a prisoner's dilemma is a situation describing game theory, a branch of economics that analyzes decisions made under conflict and uncertainty. in a typical prisoner's dilemma scenario, two parties under threat have the option of protecting themselves at the expense of the other party. for example, ? and ? are suspects in a number of robberies. the police are able to retain both men but the evidence placing them ? robbery is weak. thus, they need confessions in order to convict either man. during a private ?, an officer make ? a deal. if he can faces and testifies against ?, then he is free to go. however, when the officer talks to ? alone, he offers him the same deal. if ? testifies against ?, he is free to go. unbeknownst to either man, ? if they both testify against each other, each receives a sentence of ten years. if one testifies and the other does not, the person who does not testify receives twenty years. and if they both remain silent, each gets one year. without cooperation between the two men, the dominant strategy is for ? and ? to ?, as the possible outcome of zero to ten years in prisonment is better than the alternative possibility of one to twenty years. a pricing ? between two identical firms can also be described as a prisoner's dilemma where rather than ? under cutting the competitor's price to gain market share at the cost of profit, companies cooperating on a set price ? similar products can share the margins. without cooperation, each firm finds it in its own best interest to gain the lead over the other firm.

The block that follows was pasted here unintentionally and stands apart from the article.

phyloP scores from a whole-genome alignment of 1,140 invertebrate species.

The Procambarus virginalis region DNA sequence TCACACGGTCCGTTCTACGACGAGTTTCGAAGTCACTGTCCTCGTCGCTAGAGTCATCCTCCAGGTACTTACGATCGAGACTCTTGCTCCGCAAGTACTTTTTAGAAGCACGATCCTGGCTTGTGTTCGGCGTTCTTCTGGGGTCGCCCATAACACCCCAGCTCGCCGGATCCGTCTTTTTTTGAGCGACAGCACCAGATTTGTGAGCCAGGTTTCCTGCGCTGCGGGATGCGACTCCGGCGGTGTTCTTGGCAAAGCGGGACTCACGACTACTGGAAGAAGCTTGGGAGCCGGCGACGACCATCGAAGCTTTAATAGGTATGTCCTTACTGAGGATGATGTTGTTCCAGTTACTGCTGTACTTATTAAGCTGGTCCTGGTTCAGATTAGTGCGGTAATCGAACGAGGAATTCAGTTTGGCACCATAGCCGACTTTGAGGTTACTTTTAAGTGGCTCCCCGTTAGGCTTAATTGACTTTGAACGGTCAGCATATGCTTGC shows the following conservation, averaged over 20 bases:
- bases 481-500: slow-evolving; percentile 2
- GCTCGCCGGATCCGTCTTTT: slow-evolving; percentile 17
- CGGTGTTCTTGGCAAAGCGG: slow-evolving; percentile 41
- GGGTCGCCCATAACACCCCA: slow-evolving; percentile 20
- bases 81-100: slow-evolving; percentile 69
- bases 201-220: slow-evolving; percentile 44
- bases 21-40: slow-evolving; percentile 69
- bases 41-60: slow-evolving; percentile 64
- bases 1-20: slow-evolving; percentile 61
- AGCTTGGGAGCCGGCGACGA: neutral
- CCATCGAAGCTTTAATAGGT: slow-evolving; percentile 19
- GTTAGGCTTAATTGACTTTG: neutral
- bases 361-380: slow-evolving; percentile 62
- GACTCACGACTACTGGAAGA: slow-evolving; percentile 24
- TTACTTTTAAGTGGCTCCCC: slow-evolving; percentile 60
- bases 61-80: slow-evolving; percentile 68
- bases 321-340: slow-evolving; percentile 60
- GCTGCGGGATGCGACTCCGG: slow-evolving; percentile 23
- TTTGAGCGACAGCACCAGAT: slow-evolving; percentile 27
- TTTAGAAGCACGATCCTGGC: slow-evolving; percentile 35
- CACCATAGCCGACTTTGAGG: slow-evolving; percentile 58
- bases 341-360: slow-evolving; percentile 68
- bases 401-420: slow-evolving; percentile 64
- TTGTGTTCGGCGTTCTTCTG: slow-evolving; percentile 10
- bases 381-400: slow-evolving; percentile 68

- unbeknownst to・・・～に気付かれずに